Council mulls future of East Langley

Langley city council is considering how to balance the environment with affordable housing.

As utility connections are slated to increase in East Langley with the expansion of a major infrastructure project, the city council is considering how to balance concerns about the environment with goals for affordable housing.

During a meeting last week, Councilmember Chris Carlson broached this topic, which he said he heard about while campaigning the previous year. Members of the neighborhood on the eastern side of the city have expressed worries about existing affordable housing stock being replaced by market rate units, which during their building could increase impervious surfaces and the removal of trees, causing stormwater runoff that could potentially destabilize a nearby bluff.

In his memo to the council, Carlson said it was worth discussing the rezoning of properties in that area to prohibit high-density development that is allowed under the city’s multi-family infill form-based code. The code only applies to the RS7200 zone when sewer is available. East Langley is currently a mix of RS7200 and RS15000 zones.

Councilmember Rhonda Salerno said she did not wish to change the zoning in a certain area of East Langley, but for other parcels, she did share environmental concerns pertaining to critical areas and forests.

Given the city’s new ordinance about unpermitted tree removal, Councilmember Craig Cyr asked Meredith Penny, the director of community planning, if there were concerns about trees being removed for development. Penny responded that trees are allowed to be taken out to make room for development and must be replaced at a 1:1 ratio. She added that the city is pursuing a grant to update tree regulations.

Cyr said he recalled Island County commissioners rewarding the city the $3 million grant for the Langley Infrastructure Project because of the potential for increased density in East Langley. Though there was some disagreement among the council about the exact parameters of East Langley, Public Works Director Randi Perry confirmed that for the Langley Infrastructure Project, it includes a sewer extension from Camano Avenue to Furman Avenue, Edgecliff Drive and Decker Avenue.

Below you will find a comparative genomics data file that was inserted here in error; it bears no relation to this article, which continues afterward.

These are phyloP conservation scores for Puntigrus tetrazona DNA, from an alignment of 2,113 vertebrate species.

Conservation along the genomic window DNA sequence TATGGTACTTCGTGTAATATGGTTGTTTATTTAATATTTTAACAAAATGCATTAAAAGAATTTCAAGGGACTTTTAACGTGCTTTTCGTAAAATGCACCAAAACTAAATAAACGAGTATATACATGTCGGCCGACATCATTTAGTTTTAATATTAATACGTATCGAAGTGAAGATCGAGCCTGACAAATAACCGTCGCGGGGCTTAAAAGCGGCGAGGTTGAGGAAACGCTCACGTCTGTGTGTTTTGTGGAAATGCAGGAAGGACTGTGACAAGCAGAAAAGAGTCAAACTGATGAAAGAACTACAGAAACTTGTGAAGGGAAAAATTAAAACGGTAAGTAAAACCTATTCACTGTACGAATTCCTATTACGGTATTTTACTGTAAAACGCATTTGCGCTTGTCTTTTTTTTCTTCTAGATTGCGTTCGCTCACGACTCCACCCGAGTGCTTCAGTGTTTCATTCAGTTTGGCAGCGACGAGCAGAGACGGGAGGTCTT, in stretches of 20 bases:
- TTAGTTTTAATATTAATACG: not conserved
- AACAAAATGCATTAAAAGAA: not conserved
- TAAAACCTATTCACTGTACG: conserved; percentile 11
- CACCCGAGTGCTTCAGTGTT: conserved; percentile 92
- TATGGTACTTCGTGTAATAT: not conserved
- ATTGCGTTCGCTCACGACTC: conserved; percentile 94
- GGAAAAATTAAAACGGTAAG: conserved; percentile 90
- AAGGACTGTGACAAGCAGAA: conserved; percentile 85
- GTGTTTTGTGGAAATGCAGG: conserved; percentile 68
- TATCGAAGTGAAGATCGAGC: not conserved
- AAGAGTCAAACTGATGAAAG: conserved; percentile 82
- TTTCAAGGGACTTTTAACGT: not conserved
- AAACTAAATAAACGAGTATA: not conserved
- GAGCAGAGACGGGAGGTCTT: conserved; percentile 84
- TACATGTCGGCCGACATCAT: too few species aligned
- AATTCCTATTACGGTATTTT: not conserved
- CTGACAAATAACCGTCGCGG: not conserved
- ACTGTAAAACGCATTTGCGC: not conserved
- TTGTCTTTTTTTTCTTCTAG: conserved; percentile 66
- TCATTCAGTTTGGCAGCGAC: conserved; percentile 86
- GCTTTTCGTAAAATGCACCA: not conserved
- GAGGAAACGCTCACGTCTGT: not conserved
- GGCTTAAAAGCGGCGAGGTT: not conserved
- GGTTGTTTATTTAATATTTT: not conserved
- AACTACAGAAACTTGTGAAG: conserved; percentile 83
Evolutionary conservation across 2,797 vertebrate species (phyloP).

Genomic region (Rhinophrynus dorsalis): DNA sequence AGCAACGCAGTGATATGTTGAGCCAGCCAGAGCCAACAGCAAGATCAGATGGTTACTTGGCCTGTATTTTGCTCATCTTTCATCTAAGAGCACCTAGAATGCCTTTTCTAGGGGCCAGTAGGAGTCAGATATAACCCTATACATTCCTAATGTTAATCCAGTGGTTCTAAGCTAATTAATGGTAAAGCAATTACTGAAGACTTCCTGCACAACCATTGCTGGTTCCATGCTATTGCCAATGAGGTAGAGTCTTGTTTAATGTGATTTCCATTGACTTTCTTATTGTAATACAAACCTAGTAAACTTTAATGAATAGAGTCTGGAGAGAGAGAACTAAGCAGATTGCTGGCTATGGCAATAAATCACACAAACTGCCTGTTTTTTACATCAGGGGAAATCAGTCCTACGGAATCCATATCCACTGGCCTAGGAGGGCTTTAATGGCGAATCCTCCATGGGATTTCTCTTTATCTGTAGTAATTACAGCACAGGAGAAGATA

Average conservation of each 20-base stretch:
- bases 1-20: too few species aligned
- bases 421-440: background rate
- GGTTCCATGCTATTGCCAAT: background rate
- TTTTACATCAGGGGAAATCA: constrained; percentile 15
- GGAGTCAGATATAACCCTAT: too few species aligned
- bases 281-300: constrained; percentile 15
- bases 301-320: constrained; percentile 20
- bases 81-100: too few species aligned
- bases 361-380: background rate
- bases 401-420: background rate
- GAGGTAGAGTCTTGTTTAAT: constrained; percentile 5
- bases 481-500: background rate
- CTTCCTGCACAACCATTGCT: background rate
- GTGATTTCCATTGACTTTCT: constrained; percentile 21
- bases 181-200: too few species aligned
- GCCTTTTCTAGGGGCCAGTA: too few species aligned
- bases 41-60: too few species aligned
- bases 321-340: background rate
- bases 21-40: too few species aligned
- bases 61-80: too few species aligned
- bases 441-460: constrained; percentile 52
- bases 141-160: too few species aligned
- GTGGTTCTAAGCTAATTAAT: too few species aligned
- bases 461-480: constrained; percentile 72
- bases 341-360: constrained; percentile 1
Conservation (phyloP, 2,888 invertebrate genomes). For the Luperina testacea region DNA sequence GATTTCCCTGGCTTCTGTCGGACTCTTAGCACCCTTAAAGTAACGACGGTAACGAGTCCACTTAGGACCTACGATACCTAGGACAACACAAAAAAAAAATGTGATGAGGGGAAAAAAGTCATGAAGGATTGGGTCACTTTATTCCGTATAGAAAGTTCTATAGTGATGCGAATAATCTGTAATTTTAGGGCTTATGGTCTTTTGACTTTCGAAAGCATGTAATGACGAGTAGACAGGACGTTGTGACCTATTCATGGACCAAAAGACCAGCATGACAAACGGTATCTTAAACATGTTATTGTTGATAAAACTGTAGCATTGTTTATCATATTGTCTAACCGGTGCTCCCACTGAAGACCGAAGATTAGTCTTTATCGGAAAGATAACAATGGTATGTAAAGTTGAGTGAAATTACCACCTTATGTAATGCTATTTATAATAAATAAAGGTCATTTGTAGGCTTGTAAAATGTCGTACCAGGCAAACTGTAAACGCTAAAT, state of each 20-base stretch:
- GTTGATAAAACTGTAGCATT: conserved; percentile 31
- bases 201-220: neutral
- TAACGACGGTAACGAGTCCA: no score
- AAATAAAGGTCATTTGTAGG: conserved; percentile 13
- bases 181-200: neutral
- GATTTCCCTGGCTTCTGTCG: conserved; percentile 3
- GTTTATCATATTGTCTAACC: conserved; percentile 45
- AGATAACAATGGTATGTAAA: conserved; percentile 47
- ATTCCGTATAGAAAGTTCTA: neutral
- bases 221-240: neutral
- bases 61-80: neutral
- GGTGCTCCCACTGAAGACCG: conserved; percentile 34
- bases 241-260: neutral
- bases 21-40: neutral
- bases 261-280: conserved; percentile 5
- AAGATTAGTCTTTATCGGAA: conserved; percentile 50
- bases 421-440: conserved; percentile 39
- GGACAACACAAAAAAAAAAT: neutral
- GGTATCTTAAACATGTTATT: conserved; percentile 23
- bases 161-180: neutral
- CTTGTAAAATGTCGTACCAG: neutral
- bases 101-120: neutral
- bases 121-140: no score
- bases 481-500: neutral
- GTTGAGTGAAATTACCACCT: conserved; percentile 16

Cyr worried that changing the zoning in the area might make it difficult to receive a deadline extension on the grant from the county. He also worried about the extra work it would cause for the planning director. Penny recommended that if the council decides to pursue this change that it becomes part of the city’s comprehensive plan update.

In an email sent to The Record after the council meeting on Feb. 20, Councilmember Gail Fleming said no matter how much East Langley’s density is increased, there will be no affordable housing and no new jobs.

“Unless and until we include an affordable housing mandate in our multi-family infill code, the only ‘economic benefit’ is for those who build and then sell or rent their units at market rates,” she wrote.

This was a sentiment also echoed by members of the public who spoke during the meeting.

Thomas Gill, a former member of the city council, pushed back against the idea that East Langley is the last bastion of affordable housing.

“I can tell you right now that it is a bald-faced lie,” he said, adding that any transfer of ownership of property in the area is no longer affordable for anybody who works on the island. He advocated for making it easier and more affordable to use the multi-family infill code on undeveloped property.

“Infill is a great idea, but it’s a very expensive proposition because that property goes up in value exponentially every time something changes in the city,” Gill said.

Casey Gloster, a member of the city’s citizen-led Planning Advisory Board, said that changing the zoning to not allow more dense housing sends a signal to the community.

“Then you start to see people making decisions that look like gentrification … so the consideration has to be what are the consequences of going that direction,” he said.

The council made no decisions about changing the zoning that night. Carlson said he plans on revisiting the issue in the future.